Luke 3:15-17, 21-22
Now when the people were baptised and Jesus also had been baptised and was praying, the heaven was opened , and the Holy Spirit descended upon him in bodily form like a dove. And voice came from heaven, “You are my Son, the Beloved; with you I am well pleased.”
Luke’s report of Jesus’ baptism is brief in the extreme. All the Gospel writers recognise that Jesus’ baptism is a significant event before the beginning of his ministry. Unusually all four of them report that it took place. But Luke is typically understated. He merely notes. after the event, that it has taken place: “and Jesus also had been baptised.”
In Luke’s telling, Jesus is part of the crowd. Jesus passes through the throng unnoticed. He is anonymous, unremarkable, something he very soon will no longer be. But for the moment he can appear to be just another Joe from some one donkey town in Galilee. Perhaps what is more surprising is that John, in Luke’s account at least, doesn’t appear to have recognised Jesus. John had enthused and preached about the one who come after him. He has been looking forward to the one who is more worthy, more powerful. He has been anticipating the one who will do what he, John, can only point to. Yet now as Jesus comes up out of the waters, he does so apparently unnoticed by John. Luke has written at length about John and his ministry and about his anticipation of Jesus. Yet when the decisive moment comes, it is already past before Luke has been able to spot it.
Why doesn’t John recognise Jesus? This is somewhat a surprise, since the unborn John had recognised the unborn Jesus when their mothers, Elizabeth and Mary had met. But now there is nothing. That first recognition was of course miraculous. Something had occurred there that only the presence and action of God could account for. And this is something which remains fundamentally true. To recognise Jesus as that greater one of whom John spoke, to see that Jesus is the Christ, to accept that this Jesus is the Son of God, is Lord and Saviour, this always requires the action of God. Though it is a miracle which God is always willing to perform. The trouble is that in the intervening 30 or so year John has grown up. Living as a human being, in the world as we experience it, little by little makes it harder and harder for us to recognise God even if God is standing right in front of us. As we we grown older we gradually become more impervious to that miracle of God. Even for someone as open to God, even for someone as willing to accept and act on God’s will, as John is, it is hard, indeed it becomes almost impossible for human beings to acknowledge and accept God. The unborn John had not begun that process of living in the word that takes God out of our lives, and so he was completely responsive to the divine prompt, even in the womb, that he had come into the presence of the one whom he would spend his life directing people towards.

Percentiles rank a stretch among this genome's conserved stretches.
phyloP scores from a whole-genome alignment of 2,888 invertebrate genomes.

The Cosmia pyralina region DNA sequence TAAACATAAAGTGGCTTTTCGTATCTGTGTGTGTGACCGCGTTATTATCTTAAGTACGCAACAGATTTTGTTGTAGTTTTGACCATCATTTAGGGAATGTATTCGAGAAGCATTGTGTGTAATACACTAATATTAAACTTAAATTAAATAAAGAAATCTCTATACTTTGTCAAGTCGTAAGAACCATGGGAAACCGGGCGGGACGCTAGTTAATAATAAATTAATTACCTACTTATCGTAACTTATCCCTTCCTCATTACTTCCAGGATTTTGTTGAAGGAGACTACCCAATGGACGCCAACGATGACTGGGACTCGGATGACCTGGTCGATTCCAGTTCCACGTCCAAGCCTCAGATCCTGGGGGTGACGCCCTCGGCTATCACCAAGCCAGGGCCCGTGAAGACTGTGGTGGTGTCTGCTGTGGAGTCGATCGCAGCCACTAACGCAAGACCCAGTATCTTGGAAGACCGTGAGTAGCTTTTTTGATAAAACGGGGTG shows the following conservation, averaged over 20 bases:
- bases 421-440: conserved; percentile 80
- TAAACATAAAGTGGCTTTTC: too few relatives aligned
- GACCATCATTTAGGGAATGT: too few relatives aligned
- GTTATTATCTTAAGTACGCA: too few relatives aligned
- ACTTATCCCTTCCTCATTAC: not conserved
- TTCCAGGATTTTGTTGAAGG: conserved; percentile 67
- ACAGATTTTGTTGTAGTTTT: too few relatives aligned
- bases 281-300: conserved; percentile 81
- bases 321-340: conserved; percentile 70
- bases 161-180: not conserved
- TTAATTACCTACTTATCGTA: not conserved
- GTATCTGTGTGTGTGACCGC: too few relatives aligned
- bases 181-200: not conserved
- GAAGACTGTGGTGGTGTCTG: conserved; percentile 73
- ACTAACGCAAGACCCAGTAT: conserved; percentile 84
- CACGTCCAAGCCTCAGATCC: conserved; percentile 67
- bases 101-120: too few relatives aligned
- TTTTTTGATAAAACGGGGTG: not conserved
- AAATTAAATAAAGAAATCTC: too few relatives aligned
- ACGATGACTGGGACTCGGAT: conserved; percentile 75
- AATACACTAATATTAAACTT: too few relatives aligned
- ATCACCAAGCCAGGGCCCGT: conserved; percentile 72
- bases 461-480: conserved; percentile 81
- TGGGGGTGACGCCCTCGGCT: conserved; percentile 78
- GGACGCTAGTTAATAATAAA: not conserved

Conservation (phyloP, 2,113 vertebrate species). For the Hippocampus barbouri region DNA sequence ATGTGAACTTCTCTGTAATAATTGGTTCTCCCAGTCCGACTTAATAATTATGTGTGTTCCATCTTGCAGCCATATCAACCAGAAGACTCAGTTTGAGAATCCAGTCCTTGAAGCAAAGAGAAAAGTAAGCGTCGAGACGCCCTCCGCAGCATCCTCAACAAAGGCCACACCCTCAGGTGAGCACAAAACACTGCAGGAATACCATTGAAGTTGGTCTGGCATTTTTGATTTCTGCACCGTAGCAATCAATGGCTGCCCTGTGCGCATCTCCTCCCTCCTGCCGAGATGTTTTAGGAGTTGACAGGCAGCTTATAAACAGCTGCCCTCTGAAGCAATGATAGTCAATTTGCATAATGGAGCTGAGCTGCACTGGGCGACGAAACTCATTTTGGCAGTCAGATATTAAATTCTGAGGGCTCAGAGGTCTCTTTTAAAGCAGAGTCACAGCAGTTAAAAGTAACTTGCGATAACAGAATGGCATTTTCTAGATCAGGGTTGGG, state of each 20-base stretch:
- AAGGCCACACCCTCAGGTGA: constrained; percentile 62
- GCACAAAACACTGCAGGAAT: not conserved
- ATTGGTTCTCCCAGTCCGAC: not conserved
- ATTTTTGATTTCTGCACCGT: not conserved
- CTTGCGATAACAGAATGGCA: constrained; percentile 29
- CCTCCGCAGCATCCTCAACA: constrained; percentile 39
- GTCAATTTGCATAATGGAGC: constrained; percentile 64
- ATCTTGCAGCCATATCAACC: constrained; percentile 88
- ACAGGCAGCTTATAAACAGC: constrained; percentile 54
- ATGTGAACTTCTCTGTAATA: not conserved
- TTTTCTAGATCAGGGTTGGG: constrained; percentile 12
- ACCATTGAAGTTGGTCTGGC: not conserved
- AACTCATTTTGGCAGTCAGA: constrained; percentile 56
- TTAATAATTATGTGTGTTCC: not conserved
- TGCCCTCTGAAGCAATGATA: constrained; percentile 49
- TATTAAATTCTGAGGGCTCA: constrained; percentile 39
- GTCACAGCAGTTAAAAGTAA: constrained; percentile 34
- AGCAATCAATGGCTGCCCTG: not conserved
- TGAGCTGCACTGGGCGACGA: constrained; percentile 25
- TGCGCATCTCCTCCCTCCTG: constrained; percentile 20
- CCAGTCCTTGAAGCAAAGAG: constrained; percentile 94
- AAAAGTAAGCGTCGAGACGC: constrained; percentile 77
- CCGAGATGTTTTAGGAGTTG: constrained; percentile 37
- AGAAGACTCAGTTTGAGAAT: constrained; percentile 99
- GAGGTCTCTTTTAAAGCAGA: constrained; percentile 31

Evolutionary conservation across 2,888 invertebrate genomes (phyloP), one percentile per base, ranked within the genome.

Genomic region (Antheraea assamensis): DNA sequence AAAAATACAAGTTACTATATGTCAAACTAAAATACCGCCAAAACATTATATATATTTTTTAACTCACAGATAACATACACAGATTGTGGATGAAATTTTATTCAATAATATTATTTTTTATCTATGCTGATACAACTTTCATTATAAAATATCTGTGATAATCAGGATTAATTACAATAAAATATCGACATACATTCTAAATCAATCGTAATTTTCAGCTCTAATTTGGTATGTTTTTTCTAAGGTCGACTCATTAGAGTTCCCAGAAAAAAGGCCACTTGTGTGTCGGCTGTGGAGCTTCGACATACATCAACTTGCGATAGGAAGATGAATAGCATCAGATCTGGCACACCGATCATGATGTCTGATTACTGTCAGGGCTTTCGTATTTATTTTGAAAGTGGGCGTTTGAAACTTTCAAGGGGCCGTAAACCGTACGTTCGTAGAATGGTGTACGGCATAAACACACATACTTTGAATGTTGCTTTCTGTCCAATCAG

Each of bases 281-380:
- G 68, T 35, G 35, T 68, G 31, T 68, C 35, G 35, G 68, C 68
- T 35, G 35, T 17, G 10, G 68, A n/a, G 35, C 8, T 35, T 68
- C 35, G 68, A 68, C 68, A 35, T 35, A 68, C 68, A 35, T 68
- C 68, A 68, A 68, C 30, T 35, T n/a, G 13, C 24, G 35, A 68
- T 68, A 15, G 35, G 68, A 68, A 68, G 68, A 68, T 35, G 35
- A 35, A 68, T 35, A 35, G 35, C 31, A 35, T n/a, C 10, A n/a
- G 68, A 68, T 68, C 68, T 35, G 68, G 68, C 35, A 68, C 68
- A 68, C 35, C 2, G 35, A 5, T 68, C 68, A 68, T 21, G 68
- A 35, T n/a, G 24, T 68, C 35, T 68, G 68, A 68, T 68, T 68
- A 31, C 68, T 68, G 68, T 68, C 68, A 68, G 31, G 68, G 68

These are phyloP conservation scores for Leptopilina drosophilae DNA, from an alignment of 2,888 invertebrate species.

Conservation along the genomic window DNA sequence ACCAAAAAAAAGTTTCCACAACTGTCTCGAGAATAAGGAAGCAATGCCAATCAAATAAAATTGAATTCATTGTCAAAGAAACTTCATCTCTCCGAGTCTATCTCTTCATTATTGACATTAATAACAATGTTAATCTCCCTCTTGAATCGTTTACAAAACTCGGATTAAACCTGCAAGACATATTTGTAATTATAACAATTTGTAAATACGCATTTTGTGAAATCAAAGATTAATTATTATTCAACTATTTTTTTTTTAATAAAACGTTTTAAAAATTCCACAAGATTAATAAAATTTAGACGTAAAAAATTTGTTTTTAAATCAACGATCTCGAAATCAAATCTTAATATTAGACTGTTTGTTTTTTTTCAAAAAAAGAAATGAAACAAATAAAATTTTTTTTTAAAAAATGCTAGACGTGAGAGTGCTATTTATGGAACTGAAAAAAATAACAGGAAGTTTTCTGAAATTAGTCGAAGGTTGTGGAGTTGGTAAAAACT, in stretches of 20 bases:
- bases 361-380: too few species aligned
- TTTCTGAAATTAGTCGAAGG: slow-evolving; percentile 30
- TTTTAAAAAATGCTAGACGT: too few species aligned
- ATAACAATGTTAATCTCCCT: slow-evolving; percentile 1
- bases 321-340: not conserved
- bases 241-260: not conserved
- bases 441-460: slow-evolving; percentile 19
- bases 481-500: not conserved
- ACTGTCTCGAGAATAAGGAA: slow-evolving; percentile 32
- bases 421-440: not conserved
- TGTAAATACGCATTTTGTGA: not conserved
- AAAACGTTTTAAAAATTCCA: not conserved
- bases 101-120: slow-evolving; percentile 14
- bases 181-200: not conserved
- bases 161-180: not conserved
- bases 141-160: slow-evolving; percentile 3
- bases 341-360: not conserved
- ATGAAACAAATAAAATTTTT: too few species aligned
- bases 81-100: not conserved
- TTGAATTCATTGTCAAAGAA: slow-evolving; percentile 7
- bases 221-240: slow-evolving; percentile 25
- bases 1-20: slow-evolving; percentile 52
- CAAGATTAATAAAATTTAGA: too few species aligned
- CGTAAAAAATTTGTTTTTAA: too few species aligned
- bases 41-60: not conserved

When Jesus appears to John at the Jordan, all John can now see is another ordinary human being like the thousands of other who have come to him and have gone down into the water and come up again. John didn’t recognise Jesus because it takes a miracle to see him for who he is and by the time Jesus came to John at the Jordan like every other adult human being John had already see too much, and met too many other human beings to be fully open to God’s miracle that would have revealed Jesus to him.
John proclaimed a baptism of repentance for the forgiveness of sins. The crowds came to John in response to his preaching. His words had enabled them to see that there was something wrong in their lives. And that they needed to do something about it. They had come to see that they were separated from God and headed off in the wrong
direction away from God. John’s baptism pointed to their change of heart. That they have turned around and are now headed back towards God, that they are seeking a reconciliation with God and bring and end to their separation. Why, then, does Jesus get baptised? Surely in his case it was unnecessary. If there was ever anyone who ever lived that didn’t need a new direction it was Jesus. Luke has already recalled a story from Jesus’ childhood, that should have been enough to indicate that this is so. Already as a child of about 12 years old stayed in the Temple debating with the priest and their scribes. He amazed those who heard him with his wisdom, it was clear that he knew God. Even then Jesus’ priority was his heavenly Father, even at the price of dismaying his earthly parents. Jesus did not need a new direction. He did not need reconciliation with God because he was never separated from his Father. Jesus though is human like us. He lives in human society just as we do. His life had all the connections, the nurture and the responsibilities that are part of every human life. And all these networks of care and duty take place in a fallen world. In Jesus God identifies fully with human life, really human life in all its messiness and complexity. It is a life that even if it were possible to never act against God or contrary to God’s intention for us personally, it is still a life that is tangled up with the rest of the mess that human living has made. We are all of us “beneficiaries” of the sinful actions of others. We are all implicated in the alienation of the human race from God. We are all responsible, even if we have done nothing we could be held directly accountable for, for human alienation from God. The human life which God identifies fully with in Jesus is that life. Jesus was baptised because as a human being he was enmeshed in the fallenness of human existence, a fallenness that even he has to acknowledge before everything else in his relationship with his Father.